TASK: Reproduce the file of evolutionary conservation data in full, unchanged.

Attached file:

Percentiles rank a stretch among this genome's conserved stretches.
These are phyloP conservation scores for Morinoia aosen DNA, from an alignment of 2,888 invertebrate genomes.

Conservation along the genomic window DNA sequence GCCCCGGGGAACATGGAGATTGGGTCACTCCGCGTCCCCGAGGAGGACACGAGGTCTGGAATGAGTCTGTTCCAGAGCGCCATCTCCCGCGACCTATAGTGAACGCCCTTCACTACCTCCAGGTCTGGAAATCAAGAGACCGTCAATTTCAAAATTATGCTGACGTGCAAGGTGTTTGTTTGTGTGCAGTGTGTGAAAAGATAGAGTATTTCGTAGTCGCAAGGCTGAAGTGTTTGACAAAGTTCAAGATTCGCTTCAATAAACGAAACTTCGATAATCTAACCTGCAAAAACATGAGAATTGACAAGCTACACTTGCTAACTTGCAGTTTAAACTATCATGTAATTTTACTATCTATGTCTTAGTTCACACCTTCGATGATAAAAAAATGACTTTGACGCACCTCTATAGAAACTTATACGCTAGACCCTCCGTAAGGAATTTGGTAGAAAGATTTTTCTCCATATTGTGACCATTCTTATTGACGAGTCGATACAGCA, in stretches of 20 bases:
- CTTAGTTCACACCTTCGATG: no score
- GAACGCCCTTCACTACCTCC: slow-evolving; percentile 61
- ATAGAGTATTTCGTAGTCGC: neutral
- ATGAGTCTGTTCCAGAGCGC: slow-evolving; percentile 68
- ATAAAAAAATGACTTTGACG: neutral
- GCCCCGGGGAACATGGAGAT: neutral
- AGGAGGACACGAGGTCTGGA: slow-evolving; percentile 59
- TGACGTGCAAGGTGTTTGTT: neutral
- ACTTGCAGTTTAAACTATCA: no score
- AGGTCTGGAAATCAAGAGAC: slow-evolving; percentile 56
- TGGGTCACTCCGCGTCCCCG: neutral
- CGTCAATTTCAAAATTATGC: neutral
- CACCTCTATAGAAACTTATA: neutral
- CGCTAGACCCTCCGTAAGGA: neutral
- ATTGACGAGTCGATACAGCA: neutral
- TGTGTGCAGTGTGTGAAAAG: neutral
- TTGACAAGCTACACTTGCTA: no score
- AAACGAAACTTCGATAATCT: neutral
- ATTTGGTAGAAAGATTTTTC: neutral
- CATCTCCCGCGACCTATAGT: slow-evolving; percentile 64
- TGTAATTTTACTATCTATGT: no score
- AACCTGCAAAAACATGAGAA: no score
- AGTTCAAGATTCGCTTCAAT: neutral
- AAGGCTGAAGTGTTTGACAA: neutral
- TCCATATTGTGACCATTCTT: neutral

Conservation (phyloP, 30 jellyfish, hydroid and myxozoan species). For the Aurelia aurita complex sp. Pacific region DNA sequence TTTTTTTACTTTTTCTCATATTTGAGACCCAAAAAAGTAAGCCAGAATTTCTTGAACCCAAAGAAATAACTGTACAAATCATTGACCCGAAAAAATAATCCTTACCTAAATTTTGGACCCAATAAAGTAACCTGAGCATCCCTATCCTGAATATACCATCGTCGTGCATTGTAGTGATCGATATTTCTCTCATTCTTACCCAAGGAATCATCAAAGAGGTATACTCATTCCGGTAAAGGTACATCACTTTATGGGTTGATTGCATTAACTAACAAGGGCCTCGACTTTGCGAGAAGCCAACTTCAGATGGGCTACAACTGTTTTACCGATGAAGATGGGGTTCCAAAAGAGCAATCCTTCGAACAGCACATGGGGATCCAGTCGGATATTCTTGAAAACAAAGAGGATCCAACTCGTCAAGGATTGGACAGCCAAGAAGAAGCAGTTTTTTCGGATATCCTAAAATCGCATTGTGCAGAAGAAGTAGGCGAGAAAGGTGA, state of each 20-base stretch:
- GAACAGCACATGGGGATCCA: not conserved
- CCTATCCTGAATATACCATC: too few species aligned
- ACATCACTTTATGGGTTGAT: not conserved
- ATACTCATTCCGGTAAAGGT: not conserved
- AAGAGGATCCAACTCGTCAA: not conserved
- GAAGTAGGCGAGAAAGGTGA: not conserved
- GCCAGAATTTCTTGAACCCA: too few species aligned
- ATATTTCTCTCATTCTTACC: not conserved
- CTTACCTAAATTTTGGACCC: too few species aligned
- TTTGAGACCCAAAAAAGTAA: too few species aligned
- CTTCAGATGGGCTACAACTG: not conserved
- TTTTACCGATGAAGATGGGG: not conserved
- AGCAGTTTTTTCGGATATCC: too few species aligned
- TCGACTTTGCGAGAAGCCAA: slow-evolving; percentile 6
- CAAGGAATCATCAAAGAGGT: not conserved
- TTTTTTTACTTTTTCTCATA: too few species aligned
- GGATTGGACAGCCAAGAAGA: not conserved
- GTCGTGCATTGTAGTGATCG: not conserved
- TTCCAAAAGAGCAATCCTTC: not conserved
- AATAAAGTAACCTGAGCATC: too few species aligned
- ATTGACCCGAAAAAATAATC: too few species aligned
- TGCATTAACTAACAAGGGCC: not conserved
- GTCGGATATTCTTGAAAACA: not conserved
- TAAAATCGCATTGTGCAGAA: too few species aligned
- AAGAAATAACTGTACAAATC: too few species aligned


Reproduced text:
Percentiles rank a stretch among this genome's conserved stretches.
These are phyloP conservation scores for Morinoia aosen DNA, from an alignment of 2,888 invertebrate genomes.

Conservation along the genomic window DNA sequence GCCCCGGGGAACATGGAGATTGGGTCACTCCGCGTCCCCGAGGAGGACACGAGGTCTGGAATGAGTCTGTTCCAGAGCGCCATCTCCCGCGACCTATAGTGAACGCCCTTCACTACCTCCAGGTCTGGAAATCAAGAGACCGTCAATTTCAAAATTATGCTGACGTGCAAGGTGTTTGTTTGTGTGCAGTGTGTGAAAAGATAGAGTATTTCGTAGTCGCAAGGCTGAAGTGTTTGACAAAGTTCAAGATTCGCTTCAATAAACGAAACTTCGATAATCTAACCTGCAAAAACATGAGAATTGACAAGCTACACTTGCTAACTTGCAGTTTAAACTATCATGTAATTTTACTATCTATGTCTTAGTTCACACCTTCGATGATAAAAAAATGACTTTGACGCACCTCTATAGAAACTTATACGCTAGACCCTCCGTAAGGAATTTGGTAGAAAGATTTTTCTCCATATTGTGACCATTCTTATTGACGAGTCGATACAGCA, in stretches of 20 bases:
- CTTAGTTCACACCTTCGATG: no score
- GAACGCCCTTCACTACCTCC: slow-evolving; percentile 61
- ATAGAGTATTTCGTAGTCGC: neutral
- ATGAGTCTGTTCCAGAGCGC: slow-evolving; percentile 68
- ATAAAAAAATGACTTTGACG: neutral
- GCCCCGGGGAACATGGAGAT: neutral
- AGGAGGACACGAGGTCTGGA: slow-evolving; percentile 59
- TGACGTGCAAGGTGTTTGTT: neutral
- ACTTGCAGTTTAAACTATCA: no score
- AGGTCTGGAAATCAAGAGAC: slow-evolving; percentile 56
- TGGGTCACTCCGCGTCCCCG: neutral
- CGTCAATTTCAAAATTATGC: neutral
- CACCTCTATAGAAACTTATA: neutral
- CGCTAGACCCTCCGTAAGGA: neutral
- ATTGACGAGTCGATACAGCA: neutral
- TGTGTGCAGTGTGTGAAAAG: neutral
- TTGACAAGCTACACTTGCTA: no score
- AAACGAAACTTCGATAATCT: neutral
- ATTTGGTAGAAAGATTTTTC: neutral
- CATCTCCCGCGACCTATAGT: slow-evolving; percentile 64
- TGTAATTTTACTATCTATGT: no score
- AACCTGCAAAAACATGAGAA: no score
- AGTTCAAGATTCGCTTCAAT: neutral
- AAGGCTGAAGTGTTTGACAA: neutral
- TCCATATTGTGACCATTCTT: neutral

Conservation (phyloP, 30 jellyfish, hydroid and myxozoan species). For the Aurelia aurita complex sp. Pacific region DNA sequence TTTTTTTACTTTTTCTCATATTTGAGACCCAAAAAAGTAAGCCAGAATTTCTTGAACCCAAAGAAATAACTGTACAAATCATTGACCCGAAAAAATAATCCTTACCTAAATTTTGGACCCAATAAAGTAACCTGAGCATCCCTATCCTGAATATACCATCGTCGTGCATTGTAGTGATCGATATTTCTCTCATTCTTACCCAAGGAATCATCAAAGAGGTATACTCATTCCGGTAAAGGTACATCACTTTATGGGTTGATTGCATTAACTAACAAGGGCCTCGACTTTGCGAGAAGCCAACTTCAGATGGGCTACAACTGTTTTACCGATGAAGATGGGGTTCCAAAAGAGCAATCCTTCGAACAGCACATGGGGATCCAGTCGGATATTCTTGAAAACAAAGAGGATCCAACTCGTCAAGGATTGGACAGCCAAGAAGAAGCAGTTTTTTCGGATATCCTAAAATCGCATTGTGCAGAAGAAGTAGGCGAGAAAGGTGA, state of each 20-base stretch:
- GAACAGCACATGGGGATCCA: not conserved
- CCTATCCTGAATATACCATC: too few species aligned
- ACATCACTTTATGGGTTGAT: not conserved
- ATACTCATTCCGGTAAAGGT: not conserved
- AAGAGGATCCAACTCGTCAA: not conserved
- GAAGTAGGCGAGAAAGGTGA: not conserved
- GCCAGAATTTCTTGAACCCA: too few species aligned
- ATATTTCTCTCATTCTTACC: not conserved
- CTTACCTAAATTTTGGACCC: too few species aligned
- TTTGAGACCCAAAAAAGTAA: too few species aligned
- CTTCAGATGGGCTACAACTG: not conserved
- TTTTACCGATGAAGATGGGG: not conserved
- AGCAGTTTTTTCGGATATCC: too few species aligned
- TCGACTTTGCGAGAAGCCAA: slow-evolving; percentile 6
- CAAGGAATCATCAAAGAGGT: not conserved
- TTTTTTTACTTTTTCTCATA: too few species aligned
- GGATTGGACAGCCAAGAAGA: not conserved
- GTCGTGCATTGTAGTGATCG: not conserved
- TTCCAAAAGAGCAATCCTTC: not conserved
- AATAAAGTAACCTGAGCATC: too few species aligned
- ATTGACCCGAAAAAATAATC: too few species aligned
- TGCATTAACTAACAAGGGCC: not conserved
- GTCGGATATTCTTGAAAACA: not conserved
- TAAAATCGCATTGTGCAGAA: too few species aligned
- AAGAAATAACTGTACAAATC: too few species aligned